I studied. And I studied. And I studied some more. I finally was able to save enough (and with the help of my loved ones) money to pay for the board review class. Fast forward to October of 2019. I retook part III for the FOURTH time. And I didn’t know how to feel. I didn’t what to “jinx” myself, so I just didn’t think at all. I went back to work, and in fact, I took on more classes in order to keep my mind off of it for about six weeks (it takes that long to receive your scores). Thanksgiving 2019 rolls around, and I get a text from one of my beloved classmates asking me if I had received my results yet, and she made me check because she heard that they had been released a few days early. My husband checked for me, and my heart stopped, but for good reason this time.
I FINALLY PASSED. AND IT WAS MY HIGHEST GRADE EVER ON ANY OF THE EXAMS!
It was the absolute happiest feeling of my life. The one exam that had been holding me captive for the past year and a half had finally been conquered! Thank You Lord! Now I could finally go on to apply for my state license. A few months went by, and I was finally able to apply for my license (because that required money as well). I took my jurisprudence exam and passed it, and could finally practice! What an awesome feeling. Finally, in March of 2020, I was able to practice what I had gone to school to do almost 5 years prior.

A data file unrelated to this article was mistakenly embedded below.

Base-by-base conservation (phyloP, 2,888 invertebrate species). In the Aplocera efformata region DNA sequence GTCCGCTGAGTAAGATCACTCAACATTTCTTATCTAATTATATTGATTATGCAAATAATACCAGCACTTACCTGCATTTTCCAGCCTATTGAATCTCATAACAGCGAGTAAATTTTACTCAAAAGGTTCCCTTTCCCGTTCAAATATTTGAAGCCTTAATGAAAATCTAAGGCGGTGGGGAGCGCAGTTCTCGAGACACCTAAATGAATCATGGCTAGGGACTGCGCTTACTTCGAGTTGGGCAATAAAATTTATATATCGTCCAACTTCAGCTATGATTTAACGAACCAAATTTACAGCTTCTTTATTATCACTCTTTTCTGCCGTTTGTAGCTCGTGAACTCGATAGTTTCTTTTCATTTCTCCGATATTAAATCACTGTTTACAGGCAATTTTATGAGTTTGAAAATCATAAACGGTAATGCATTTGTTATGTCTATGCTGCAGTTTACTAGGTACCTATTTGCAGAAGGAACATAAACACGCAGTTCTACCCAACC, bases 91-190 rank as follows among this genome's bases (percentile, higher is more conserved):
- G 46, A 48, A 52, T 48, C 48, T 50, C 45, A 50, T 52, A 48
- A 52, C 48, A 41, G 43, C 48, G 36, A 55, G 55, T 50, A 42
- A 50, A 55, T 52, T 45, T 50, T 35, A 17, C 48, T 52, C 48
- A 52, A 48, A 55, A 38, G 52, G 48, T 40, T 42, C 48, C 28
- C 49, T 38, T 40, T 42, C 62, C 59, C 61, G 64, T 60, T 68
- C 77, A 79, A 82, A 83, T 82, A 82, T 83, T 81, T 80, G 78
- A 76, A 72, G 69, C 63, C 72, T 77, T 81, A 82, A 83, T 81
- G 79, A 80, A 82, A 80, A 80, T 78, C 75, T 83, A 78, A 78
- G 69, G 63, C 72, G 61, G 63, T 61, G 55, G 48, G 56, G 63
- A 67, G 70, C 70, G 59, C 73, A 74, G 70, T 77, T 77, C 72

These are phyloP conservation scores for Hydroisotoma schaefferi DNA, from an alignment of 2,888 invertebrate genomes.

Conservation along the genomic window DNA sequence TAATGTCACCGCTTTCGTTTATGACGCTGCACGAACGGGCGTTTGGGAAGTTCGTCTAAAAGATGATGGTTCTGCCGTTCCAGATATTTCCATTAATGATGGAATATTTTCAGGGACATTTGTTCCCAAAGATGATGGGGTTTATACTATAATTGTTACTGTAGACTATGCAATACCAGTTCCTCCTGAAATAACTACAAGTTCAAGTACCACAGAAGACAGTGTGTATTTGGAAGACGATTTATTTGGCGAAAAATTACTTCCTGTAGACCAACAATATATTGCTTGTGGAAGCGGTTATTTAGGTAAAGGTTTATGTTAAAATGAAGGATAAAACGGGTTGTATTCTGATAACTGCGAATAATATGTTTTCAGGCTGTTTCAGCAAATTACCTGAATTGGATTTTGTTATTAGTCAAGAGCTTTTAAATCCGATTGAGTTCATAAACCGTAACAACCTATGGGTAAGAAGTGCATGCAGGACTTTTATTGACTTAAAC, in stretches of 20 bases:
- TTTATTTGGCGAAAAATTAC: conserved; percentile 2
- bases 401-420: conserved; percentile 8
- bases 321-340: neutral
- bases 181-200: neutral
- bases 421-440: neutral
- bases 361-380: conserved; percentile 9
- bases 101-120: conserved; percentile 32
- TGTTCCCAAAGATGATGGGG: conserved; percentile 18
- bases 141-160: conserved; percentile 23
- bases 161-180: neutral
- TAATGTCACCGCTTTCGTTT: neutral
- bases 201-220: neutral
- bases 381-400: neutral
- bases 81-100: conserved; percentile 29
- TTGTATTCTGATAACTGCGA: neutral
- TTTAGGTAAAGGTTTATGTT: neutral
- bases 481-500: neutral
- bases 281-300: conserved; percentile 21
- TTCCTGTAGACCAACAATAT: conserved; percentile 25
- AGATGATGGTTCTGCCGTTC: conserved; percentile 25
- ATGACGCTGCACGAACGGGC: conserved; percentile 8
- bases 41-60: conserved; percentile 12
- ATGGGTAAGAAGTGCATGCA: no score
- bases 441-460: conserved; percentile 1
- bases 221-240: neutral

And then the Coronavirus hits the U.S. HARD. I could FINALLY apply for chiropractic jobs, but now that COVID-19 is doing so much damage and taking so many lives, many chiropractic offices are CLOSED. That’s right. Closed, and not hiring. Not to mention that my teaching contracts for both schools (by this time I was hired on at another school as an instructor) were coming to a close. It felt like it was one thing after another. I started asking God ‘why’ more often. ‘Why? Am I not supposed to practice? Were those last 5 years of my life and hundreds of thousands of dollars just a waste?’ I yearned to treat patients that needed help. And it was killing me to not be able to do what I felt He called me to do. I just couldn’t understand. ‘How, after all of the blood, sweat, and tears that I shed, could I just end up an unemployed doctor AGAIN?’ And then time stopped. God spoke to me and said, “I have better planned for you, just wait and see.”
‘What? How am I supposed to wait? I’ve been waiting forever! What am I supposed to do for money? How will we pay our bills?’ And then He spoke to me, yet again: